"For someone who considers themselves a journalist, I firmly believe he understands the power of his words," McKesson said of Johnson. "'Take out' functions in a certain way, and if I got on any media outlet and said something to the effect of 'take out the police,' nobody would think I was talking about an exposé, it would function to mean a physical threat, and I believe that was what he meant ....
Twitter's Troll Troubles
Johnson's suspension could be an example of Twitter's new get-tough(er) policy on trolls. In February, a leaked internal message from CEO Dick Costolo revealed his consternation over the company's inability to prevent users from getting harassed. He wrote:
We suck at dealing with abuse and trolls on the platform and we’ve sucked at it for years. It’s no secret and the rest of the world talks about it every day. We lose core user after core user by not addressing simple trolling issues that they face every day.
I’m frankly ashamed of how poorly we’ve dealt with this issue during my tenure as CEO. It’s absurd. There’s no excuse for it. I take full responsibility for not being more aggressive on this front. It’s nobody else’s fault but mine, and it’s embarrassing.
We’re going to start kicking these people off right and left and making sure that when they issue their ridiculous attacks, nobody hears them.
Everybody on the leadership team knows this is vital.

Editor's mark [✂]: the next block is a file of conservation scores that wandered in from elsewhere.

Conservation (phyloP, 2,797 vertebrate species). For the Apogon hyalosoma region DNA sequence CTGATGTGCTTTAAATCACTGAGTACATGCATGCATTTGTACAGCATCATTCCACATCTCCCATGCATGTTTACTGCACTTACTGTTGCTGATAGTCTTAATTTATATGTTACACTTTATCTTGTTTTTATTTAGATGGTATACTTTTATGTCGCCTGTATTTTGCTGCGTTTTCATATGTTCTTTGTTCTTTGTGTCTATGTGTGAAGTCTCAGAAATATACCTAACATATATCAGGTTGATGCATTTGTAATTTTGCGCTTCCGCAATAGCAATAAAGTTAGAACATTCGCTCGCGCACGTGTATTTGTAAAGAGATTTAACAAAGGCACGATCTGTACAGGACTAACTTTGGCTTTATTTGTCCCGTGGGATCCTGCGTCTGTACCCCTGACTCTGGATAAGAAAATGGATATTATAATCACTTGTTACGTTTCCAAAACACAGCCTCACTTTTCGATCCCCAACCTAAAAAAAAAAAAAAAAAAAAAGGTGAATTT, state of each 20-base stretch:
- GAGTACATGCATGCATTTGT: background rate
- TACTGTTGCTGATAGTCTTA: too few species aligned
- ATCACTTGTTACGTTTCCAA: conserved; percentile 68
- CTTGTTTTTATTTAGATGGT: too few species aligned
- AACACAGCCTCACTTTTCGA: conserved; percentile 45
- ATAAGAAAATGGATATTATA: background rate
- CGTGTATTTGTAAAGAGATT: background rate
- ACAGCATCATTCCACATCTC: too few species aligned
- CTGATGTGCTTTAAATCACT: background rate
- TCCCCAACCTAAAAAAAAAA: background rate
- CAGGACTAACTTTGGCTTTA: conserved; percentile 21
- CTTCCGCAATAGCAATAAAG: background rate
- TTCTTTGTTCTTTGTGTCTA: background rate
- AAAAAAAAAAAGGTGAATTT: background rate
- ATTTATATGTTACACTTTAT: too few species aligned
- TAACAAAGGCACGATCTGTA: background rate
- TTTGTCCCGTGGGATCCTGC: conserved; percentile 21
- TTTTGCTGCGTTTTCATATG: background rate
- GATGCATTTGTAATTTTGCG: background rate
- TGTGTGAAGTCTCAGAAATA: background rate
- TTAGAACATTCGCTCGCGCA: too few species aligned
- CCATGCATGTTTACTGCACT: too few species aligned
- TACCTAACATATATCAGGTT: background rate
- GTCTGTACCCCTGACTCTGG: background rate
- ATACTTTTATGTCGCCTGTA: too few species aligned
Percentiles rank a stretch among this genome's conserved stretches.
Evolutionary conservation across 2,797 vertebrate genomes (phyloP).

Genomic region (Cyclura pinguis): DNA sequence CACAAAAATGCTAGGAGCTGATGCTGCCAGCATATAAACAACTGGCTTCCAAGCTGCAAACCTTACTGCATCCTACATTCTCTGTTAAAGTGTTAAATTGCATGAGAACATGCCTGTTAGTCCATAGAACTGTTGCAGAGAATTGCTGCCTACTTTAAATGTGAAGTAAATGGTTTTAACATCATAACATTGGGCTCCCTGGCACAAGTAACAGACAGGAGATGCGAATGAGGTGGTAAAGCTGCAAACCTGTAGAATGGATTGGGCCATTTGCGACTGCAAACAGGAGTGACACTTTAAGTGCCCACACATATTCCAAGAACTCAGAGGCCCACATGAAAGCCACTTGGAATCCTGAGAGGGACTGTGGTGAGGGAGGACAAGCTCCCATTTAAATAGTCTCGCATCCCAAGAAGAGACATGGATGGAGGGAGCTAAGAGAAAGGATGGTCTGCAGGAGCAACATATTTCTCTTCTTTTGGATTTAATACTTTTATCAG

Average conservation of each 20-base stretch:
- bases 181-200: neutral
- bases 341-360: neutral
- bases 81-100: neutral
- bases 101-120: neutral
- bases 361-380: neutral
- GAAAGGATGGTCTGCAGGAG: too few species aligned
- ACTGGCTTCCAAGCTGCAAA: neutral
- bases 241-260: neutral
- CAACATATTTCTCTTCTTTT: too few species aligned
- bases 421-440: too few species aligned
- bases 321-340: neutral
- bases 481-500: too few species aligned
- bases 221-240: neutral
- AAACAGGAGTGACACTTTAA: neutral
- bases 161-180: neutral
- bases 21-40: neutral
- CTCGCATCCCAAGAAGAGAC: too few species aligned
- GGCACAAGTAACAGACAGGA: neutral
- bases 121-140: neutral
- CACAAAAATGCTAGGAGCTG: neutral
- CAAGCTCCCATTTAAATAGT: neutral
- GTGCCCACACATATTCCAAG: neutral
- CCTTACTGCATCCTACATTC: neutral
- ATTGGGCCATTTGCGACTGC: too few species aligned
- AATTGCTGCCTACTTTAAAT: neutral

At the time, we talked to Carolyn Petit, a former editor of the site GameSpot who had been the target of trolls objecting to a review she wrote about Grand Theft Auto 5. The negative comments bled over to her Twitter feed, where, she says, she was forced to grapple with death threats.
She mostly responded by blocking the abusive Tweeters from sending her messages. "The only problem is it doesn’t acknowledge the fact that sometimes there are things that may need to be taken more seriously," she said, "like death threats that need to be looked into by law enforcement, (the users) that Twitter has the responsibility to step in and shut down in immediate and more effective ways than they do.”
Petit told us her reports of abuse using Twitter’s online form resulted in automated replies and, many times, a followup email that the Tweeter was not in violation of the company's user policy.
But in April, Twitter amended its policy around violent threats. From re/code:
The original policy prohibited “direct, specific threats of violence against others.” The new language drops the words “direct” and “specific” — a subtle change but one that lets Twitter’s abuse team expand the net to threats that aren’t as targeted. Some Twitter trolls would actually game the system by doing things like wishing a threat upon someone, which wasn’t considered direct under the old policy.
The new policy is purposefully vague, which gives Twitter’s human moderators more freedom to interpret the tweet’s context. The policy prohibits “threats of violence against others or promot[ing] violence against others.”